Steve – To make a long story short, I had worked in a design/build log home company for 15 years, and the partner cleaned out the bank account and disappeared. So, I took my combined 35 years of building experience and asked myself, “What can I do without relying on anybody else?” I found my answer when I sold my home and read the inspection report that the buyers paid for. It was only about five pages long — no photos or explanations, full of obvious errors, and written like a 6th grader.  I knew I could do better, and buyers and sellers would want a better inspection than the one performed on my home.

Metro Denver Home Inspection

Path to a Home Inspector License

SBS – How did you prepare for and obtain your home inspector license?

Steve – I joined InterNACHI (International Association of Certified Home Inspectors) and took their required classes and tests. It was not too difficult for me because I have been a builder since my first job as a carpenter in 1976.  Besides training, they offer continuing education and tips on how to run and market a successful business. I’ve been a member for 10 years now and have earned 300 credit hours of continuing education through them.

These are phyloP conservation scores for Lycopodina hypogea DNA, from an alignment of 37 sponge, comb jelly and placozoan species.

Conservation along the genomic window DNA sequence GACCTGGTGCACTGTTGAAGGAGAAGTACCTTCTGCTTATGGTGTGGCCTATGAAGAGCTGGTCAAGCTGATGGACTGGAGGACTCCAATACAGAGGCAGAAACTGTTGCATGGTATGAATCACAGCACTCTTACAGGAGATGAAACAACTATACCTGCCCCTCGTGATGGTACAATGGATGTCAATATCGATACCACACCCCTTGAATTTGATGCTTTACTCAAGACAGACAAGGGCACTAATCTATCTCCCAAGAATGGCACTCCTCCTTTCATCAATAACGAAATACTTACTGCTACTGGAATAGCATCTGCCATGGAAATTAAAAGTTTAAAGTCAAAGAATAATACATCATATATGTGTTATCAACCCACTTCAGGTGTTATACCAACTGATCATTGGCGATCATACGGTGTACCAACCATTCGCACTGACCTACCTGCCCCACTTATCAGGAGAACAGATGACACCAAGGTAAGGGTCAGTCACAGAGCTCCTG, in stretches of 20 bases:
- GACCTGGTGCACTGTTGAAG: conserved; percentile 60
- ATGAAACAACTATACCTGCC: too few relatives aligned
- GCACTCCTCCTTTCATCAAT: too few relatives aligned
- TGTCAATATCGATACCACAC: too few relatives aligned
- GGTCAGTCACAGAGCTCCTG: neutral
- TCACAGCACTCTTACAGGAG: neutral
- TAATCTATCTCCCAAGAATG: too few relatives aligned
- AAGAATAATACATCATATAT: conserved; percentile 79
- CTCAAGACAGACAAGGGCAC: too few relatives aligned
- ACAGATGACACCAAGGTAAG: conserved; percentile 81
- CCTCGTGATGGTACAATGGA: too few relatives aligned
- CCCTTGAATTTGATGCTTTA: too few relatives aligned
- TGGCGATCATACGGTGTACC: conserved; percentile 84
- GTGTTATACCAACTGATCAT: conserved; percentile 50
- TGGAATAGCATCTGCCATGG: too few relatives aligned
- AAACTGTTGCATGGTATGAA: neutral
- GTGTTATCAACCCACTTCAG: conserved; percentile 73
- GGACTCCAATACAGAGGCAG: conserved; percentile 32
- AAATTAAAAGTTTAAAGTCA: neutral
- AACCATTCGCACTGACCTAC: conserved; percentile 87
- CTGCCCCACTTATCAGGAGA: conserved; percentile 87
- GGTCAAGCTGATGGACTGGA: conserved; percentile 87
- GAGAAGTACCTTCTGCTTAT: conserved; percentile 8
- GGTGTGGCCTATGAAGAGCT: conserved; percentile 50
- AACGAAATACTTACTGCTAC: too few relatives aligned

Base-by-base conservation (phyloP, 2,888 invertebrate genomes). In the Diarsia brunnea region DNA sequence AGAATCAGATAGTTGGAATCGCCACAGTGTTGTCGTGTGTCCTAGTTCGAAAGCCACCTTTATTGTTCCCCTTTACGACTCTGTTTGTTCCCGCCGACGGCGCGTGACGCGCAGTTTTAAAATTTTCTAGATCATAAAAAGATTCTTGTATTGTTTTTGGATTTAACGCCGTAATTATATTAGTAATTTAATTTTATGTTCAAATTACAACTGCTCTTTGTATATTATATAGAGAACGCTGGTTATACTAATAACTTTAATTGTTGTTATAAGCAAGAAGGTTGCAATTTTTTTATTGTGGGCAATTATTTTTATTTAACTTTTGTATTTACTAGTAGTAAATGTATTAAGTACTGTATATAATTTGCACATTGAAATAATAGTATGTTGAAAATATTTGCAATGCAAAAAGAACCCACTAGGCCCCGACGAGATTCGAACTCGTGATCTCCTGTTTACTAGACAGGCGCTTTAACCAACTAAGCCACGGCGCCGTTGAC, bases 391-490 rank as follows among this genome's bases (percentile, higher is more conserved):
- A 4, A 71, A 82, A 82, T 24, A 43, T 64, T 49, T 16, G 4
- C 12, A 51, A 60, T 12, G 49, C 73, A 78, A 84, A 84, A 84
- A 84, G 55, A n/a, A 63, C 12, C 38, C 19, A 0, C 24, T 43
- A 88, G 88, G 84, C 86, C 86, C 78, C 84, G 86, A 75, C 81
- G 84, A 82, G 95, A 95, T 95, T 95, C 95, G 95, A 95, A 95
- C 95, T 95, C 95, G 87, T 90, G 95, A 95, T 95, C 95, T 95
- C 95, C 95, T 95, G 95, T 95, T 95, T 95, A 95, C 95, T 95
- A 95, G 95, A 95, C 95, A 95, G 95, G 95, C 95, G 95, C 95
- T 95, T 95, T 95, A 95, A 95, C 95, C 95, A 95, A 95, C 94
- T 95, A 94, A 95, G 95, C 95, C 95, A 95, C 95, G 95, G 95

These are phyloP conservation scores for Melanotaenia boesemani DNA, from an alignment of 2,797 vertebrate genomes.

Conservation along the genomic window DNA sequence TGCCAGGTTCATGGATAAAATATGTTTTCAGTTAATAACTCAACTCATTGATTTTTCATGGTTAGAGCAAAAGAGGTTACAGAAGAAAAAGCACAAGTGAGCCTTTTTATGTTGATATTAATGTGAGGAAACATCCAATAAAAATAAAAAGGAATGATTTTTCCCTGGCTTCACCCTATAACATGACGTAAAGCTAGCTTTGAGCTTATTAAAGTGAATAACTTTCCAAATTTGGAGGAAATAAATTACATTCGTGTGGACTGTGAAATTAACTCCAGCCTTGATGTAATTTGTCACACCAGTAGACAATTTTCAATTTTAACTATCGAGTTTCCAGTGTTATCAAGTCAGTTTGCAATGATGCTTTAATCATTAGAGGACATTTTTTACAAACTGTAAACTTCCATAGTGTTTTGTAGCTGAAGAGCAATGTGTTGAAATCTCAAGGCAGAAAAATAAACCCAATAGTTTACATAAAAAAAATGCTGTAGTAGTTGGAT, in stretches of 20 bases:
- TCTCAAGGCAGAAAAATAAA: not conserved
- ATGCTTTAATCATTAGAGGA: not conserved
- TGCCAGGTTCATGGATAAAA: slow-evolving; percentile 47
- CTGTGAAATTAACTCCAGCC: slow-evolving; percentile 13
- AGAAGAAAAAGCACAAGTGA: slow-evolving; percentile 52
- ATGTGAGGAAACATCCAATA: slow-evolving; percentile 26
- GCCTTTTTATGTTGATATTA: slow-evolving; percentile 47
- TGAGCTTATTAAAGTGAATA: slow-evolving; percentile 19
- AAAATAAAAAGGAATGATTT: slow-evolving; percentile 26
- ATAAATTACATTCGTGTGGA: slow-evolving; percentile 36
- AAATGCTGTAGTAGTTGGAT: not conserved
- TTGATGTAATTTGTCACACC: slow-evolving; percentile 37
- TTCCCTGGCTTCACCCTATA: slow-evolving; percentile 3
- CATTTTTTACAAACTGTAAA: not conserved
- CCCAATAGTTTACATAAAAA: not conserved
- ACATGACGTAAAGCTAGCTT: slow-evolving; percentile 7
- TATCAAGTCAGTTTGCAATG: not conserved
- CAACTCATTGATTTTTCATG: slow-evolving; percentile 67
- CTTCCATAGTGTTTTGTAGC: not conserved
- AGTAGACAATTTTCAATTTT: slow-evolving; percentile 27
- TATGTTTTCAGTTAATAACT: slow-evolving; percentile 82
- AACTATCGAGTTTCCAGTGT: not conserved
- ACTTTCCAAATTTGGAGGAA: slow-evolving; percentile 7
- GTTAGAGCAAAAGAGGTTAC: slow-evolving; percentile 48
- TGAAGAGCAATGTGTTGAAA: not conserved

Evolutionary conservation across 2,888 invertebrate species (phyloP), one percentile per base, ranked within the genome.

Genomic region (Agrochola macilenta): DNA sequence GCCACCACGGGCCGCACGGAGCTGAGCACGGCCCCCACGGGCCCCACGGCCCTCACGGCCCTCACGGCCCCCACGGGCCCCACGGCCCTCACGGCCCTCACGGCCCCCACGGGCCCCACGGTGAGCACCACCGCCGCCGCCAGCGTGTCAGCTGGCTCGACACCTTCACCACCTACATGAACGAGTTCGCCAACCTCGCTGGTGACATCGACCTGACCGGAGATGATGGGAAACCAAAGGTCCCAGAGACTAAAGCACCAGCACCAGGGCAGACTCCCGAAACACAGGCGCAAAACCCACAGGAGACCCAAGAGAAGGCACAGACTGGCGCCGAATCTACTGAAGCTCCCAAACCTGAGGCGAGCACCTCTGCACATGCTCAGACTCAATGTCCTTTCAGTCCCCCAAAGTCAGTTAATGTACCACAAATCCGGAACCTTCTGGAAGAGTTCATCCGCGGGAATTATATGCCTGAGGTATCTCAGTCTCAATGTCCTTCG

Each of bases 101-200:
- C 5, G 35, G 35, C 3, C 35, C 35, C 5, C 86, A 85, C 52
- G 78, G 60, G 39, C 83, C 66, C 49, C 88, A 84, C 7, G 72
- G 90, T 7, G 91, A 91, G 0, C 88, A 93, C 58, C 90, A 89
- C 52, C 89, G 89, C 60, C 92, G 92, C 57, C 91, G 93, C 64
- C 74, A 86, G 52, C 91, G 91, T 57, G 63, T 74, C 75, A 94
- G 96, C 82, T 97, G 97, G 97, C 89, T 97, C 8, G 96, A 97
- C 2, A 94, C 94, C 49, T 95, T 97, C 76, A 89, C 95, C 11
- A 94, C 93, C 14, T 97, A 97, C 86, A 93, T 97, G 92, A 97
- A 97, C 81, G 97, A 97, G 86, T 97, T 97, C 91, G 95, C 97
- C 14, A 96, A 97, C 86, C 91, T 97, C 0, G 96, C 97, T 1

Challenges in Launching Metro Home Inspections

SBS – What were the biggest challenges you faced when starting Metro Home Inspection?

Steve – I love the actual job of inspecting, but it was a real chore to market and get my name out there. I created my own website, went to open houses, and bugged poor realtors to death to give me a try. It was a slow slog for a couple of years, but persistence and performance paid off.

Incorporating the Business